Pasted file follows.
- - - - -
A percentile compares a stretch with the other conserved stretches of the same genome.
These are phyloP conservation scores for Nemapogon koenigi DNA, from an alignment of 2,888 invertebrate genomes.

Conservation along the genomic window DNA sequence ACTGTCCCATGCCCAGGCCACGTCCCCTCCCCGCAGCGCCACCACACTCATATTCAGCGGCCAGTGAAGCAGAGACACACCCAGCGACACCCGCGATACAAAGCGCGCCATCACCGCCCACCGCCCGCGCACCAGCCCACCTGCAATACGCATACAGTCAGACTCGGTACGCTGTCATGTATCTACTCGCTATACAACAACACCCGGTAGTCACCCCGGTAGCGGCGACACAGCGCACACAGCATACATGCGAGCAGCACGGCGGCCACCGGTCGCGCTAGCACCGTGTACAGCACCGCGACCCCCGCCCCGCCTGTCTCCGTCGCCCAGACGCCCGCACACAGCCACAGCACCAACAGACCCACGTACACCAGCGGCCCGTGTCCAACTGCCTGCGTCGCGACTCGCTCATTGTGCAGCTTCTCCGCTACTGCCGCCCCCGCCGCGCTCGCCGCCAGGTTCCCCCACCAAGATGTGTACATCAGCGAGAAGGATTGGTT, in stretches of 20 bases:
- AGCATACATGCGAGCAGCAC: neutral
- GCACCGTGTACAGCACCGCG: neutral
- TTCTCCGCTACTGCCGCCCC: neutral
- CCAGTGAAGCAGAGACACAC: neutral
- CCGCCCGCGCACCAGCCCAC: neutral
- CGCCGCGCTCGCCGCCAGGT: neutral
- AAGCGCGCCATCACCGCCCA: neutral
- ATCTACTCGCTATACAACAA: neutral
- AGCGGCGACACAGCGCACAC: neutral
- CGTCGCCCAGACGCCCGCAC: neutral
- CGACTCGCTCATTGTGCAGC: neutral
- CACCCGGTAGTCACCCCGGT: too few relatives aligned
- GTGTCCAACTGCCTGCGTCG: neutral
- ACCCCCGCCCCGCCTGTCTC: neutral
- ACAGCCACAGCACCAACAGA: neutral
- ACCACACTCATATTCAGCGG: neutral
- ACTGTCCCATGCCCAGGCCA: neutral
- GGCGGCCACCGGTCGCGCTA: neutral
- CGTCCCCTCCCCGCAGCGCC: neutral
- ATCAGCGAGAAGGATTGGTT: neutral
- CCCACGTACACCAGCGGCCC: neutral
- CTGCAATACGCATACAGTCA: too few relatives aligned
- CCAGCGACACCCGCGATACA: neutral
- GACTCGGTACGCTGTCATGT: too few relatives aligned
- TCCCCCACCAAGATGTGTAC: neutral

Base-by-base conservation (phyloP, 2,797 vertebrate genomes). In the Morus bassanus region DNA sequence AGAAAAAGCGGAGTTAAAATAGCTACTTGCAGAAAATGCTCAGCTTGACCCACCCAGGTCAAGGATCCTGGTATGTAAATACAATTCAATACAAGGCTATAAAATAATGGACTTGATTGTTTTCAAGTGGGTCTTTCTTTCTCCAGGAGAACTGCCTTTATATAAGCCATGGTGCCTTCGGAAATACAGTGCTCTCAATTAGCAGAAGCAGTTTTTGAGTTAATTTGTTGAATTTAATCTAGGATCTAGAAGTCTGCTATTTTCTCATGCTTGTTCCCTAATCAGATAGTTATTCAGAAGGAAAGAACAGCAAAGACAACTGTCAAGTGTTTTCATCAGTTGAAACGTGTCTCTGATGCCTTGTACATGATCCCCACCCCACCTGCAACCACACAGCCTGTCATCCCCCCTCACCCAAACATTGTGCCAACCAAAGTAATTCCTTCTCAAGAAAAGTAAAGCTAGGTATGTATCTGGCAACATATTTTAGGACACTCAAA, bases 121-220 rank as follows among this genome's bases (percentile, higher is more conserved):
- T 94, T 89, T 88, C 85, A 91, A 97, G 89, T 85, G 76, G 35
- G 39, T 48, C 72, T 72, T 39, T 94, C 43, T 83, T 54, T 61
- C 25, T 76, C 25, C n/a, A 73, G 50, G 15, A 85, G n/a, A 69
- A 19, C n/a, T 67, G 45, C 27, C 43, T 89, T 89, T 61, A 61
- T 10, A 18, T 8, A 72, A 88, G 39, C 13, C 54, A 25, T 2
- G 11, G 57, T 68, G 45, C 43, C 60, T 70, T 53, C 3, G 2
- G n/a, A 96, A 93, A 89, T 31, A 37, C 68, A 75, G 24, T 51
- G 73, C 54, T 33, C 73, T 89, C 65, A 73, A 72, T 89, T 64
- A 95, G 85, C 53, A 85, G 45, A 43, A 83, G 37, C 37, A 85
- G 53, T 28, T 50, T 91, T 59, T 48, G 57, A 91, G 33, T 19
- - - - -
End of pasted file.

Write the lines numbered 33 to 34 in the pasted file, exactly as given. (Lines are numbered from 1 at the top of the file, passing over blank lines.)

- A 19, C n/a, T 67, G 45, C 27, C 43, T 89, T 89, T 61, A 61
- T 10, A 18, T 8, A 72, A 88, G 39, C 13, C 54, A 25, T 2